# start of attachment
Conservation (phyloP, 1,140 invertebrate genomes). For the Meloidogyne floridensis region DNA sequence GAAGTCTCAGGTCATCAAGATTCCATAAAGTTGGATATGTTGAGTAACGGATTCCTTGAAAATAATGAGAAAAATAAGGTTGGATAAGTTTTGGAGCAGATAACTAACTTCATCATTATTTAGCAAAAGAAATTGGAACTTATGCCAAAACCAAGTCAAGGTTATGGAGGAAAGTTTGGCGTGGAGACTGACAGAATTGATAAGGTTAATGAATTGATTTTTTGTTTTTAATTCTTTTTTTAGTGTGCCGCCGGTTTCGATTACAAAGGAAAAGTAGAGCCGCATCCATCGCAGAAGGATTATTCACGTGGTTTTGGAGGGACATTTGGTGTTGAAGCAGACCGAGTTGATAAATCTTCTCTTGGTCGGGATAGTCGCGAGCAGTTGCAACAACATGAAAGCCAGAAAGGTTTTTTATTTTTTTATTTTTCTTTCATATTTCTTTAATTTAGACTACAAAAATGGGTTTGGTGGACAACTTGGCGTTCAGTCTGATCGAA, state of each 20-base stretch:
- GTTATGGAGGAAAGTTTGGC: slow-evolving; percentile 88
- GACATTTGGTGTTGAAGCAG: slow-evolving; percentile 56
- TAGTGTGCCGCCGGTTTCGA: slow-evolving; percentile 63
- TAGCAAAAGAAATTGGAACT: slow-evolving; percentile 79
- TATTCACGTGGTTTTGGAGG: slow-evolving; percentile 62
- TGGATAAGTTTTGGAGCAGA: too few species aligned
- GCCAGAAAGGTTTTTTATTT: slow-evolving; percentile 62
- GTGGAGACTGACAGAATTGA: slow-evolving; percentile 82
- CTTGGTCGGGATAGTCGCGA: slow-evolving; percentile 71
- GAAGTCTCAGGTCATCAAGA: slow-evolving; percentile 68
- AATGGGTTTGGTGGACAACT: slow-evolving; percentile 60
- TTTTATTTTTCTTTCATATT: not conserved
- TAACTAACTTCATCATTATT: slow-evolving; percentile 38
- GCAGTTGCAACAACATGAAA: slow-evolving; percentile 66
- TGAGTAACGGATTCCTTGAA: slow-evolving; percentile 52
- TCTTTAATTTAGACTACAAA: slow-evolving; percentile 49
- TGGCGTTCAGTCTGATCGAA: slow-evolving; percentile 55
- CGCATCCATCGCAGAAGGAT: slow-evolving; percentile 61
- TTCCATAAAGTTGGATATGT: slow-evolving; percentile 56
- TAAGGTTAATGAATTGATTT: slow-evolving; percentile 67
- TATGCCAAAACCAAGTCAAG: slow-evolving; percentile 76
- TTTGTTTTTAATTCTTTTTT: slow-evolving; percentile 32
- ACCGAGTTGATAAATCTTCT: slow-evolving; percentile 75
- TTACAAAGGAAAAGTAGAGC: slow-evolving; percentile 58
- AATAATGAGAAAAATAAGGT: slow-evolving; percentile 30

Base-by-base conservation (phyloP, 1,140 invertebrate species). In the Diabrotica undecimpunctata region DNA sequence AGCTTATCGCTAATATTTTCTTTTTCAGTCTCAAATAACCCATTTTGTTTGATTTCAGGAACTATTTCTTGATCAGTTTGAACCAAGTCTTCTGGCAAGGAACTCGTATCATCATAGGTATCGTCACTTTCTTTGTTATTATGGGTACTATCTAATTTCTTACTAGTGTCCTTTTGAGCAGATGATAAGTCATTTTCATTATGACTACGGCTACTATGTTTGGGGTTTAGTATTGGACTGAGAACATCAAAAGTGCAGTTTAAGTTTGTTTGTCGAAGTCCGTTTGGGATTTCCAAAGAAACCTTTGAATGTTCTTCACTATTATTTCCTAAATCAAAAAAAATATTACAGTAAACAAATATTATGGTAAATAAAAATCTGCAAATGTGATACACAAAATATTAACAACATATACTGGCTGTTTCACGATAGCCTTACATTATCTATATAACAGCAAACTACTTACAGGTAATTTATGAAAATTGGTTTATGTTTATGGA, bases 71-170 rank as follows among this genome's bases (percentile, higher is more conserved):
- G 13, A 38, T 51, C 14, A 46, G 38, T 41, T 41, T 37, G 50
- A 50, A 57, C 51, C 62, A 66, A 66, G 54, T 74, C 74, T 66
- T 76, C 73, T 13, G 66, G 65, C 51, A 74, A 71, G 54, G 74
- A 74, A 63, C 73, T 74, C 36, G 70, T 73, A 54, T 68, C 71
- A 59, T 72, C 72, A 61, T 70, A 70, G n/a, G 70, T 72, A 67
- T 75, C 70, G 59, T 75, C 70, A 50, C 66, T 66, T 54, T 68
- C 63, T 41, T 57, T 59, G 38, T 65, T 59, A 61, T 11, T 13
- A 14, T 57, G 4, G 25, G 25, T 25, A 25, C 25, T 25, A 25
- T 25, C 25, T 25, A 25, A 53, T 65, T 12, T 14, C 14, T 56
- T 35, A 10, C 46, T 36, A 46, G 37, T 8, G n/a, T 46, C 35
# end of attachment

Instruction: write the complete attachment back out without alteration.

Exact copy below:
Conservation (phyloP, 1,140 invertebrate genomes). For the Meloidogyne floridensis region DNA sequence GAAGTCTCAGGTCATCAAGATTCCATAAAGTTGGATATGTTGAGTAACGGATTCCTTGAAAATAATGAGAAAAATAAGGTTGGATAAGTTTTGGAGCAGATAACTAACTTCATCATTATTTAGCAAAAGAAATTGGAACTTATGCCAAAACCAAGTCAAGGTTATGGAGGAAAGTTTGGCGTGGAGACTGACAGAATTGATAAGGTTAATGAATTGATTTTTTGTTTTTAATTCTTTTTTTAGTGTGCCGCCGGTTTCGATTACAAAGGAAAAGTAGAGCCGCATCCATCGCAGAAGGATTATTCACGTGGTTTTGGAGGGACATTTGGTGTTGAAGCAGACCGAGTTGATAAATCTTCTCTTGGTCGGGATAGTCGCGAGCAGTTGCAACAACATGAAAGCCAGAAAGGTTTTTTATTTTTTTATTTTTCTTTCATATTTCTTTAATTTAGACTACAAAAATGGGTTTGGTGGACAACTTGGCGTTCAGTCTGATCGAA, state of each 20-base stretch:
- GTTATGGAGGAAAGTTTGGC: slow-evolving; percentile 88
- GACATTTGGTGTTGAAGCAG: slow-evolving; percentile 56
- TAGTGTGCCGCCGGTTTCGA: slow-evolving; percentile 63
- TAGCAAAAGAAATTGGAACT: slow-evolving; percentile 79
- TATTCACGTGGTTTTGGAGG: slow-evolving; percentile 62
- TGGATAAGTTTTGGAGCAGA: too few species aligned
- GCCAGAAAGGTTTTTTATTT: slow-evolving; percentile 62
- GTGGAGACTGACAGAATTGA: slow-evolving; percentile 82
- CTTGGTCGGGATAGTCGCGA: slow-evolving; percentile 71
- GAAGTCTCAGGTCATCAAGA: slow-evolving; percentile 68
- AATGGGTTTGGTGGACAACT: slow-evolving; percentile 60
- TTTTATTTTTCTTTCATATT: not conserved
- TAACTAACTTCATCATTATT: slow-evolving; percentile 38
- GCAGTTGCAACAACATGAAA: slow-evolving; percentile 66
- TGAGTAACGGATTCCTTGAA: slow-evolving; percentile 52
- TCTTTAATTTAGACTACAAA: slow-evolving; percentile 49
- TGGCGTTCAGTCTGATCGAA: slow-evolving; percentile 55
- CGCATCCATCGCAGAAGGAT: slow-evolving; percentile 61
- TTCCATAAAGTTGGATATGT: slow-evolving; percentile 56
- TAAGGTTAATGAATTGATTT: slow-evolving; percentile 67
- TATGCCAAAACCAAGTCAAG: slow-evolving; percentile 76
- TTTGTTTTTAATTCTTTTTT: slow-evolving; percentile 32
- ACCGAGTTGATAAATCTTCT: slow-evolving; percentile 75
- TTACAAAGGAAAAGTAGAGC: slow-evolving; percentile 58
- AATAATGAGAAAAATAAGGT: slow-evolving; percentile 30

Base-by-base conservation (phyloP, 1,140 invertebrate species). In the Diabrotica undecimpunctata region DNA sequence AGCTTATCGCTAATATTTTCTTTTTCAGTCTCAAATAACCCATTTTGTTTGATTTCAGGAACTATTTCTTGATCAGTTTGAACCAAGTCTTCTGGCAAGGAACTCGTATCATCATAGGTATCGTCACTTTCTTTGTTATTATGGGTACTATCTAATTTCTTACTAGTGTCCTTTTGAGCAGATGATAAGTCATTTTCATTATGACTACGGCTACTATGTTTGGGGTTTAGTATTGGACTGAGAACATCAAAAGTGCAGTTTAAGTTTGTTTGTCGAAGTCCGTTTGGGATTTCCAAAGAAACCTTTGAATGTTCTTCACTATTATTTCCTAAATCAAAAAAAATATTACAGTAAACAAATATTATGGTAAATAAAAATCTGCAAATGTGATACACAAAATATTAACAACATATACTGGCTGTTTCACGATAGCCTTACATTATCTATATAACAGCAAACTACTTACAGGTAATTTATGAAAATTGGTTTATGTTTATGGA, bases 71-170 rank as follows among this genome's bases (percentile, higher is more conserved):
- G 13, A 38, T 51, C 14, A 46, G 38, T 41, T 41, T 37, G 50
- A 50, A 57, C 51, C 62, A 66, A 66, G 54, T 74, C 74, T 66
- T 76, C 73, T 13, G 66, G 65, C 51, A 74, A 71, G 54, G 74
- A 74, A 63, C 73, T 74, C 36, G 70, T 73, A 54, T 68, C 71
- A 59, T 72, C 72, A 61, T 70, A 70, G n/a, G 70, T 72, A 67
- T 75, C 70, G 59, T 75, C 70, A 50, C 66, T 66, T 54, T 68
- C 63, T 41, T 57, T 59, G 38, T 65, T 59, A 61, T 11, T 13
- A 14, T 57, G 4, G 25, G 25, T 25, A 25, C 25, T 25, A 25
- T 25, C 25, T 25, A 25, A 53, T 65, T 12, T 14, C 14, T 56
- T 35, A 10, C 46, T 36, A 46, G 37, T 8, G n/a, T 46, C 35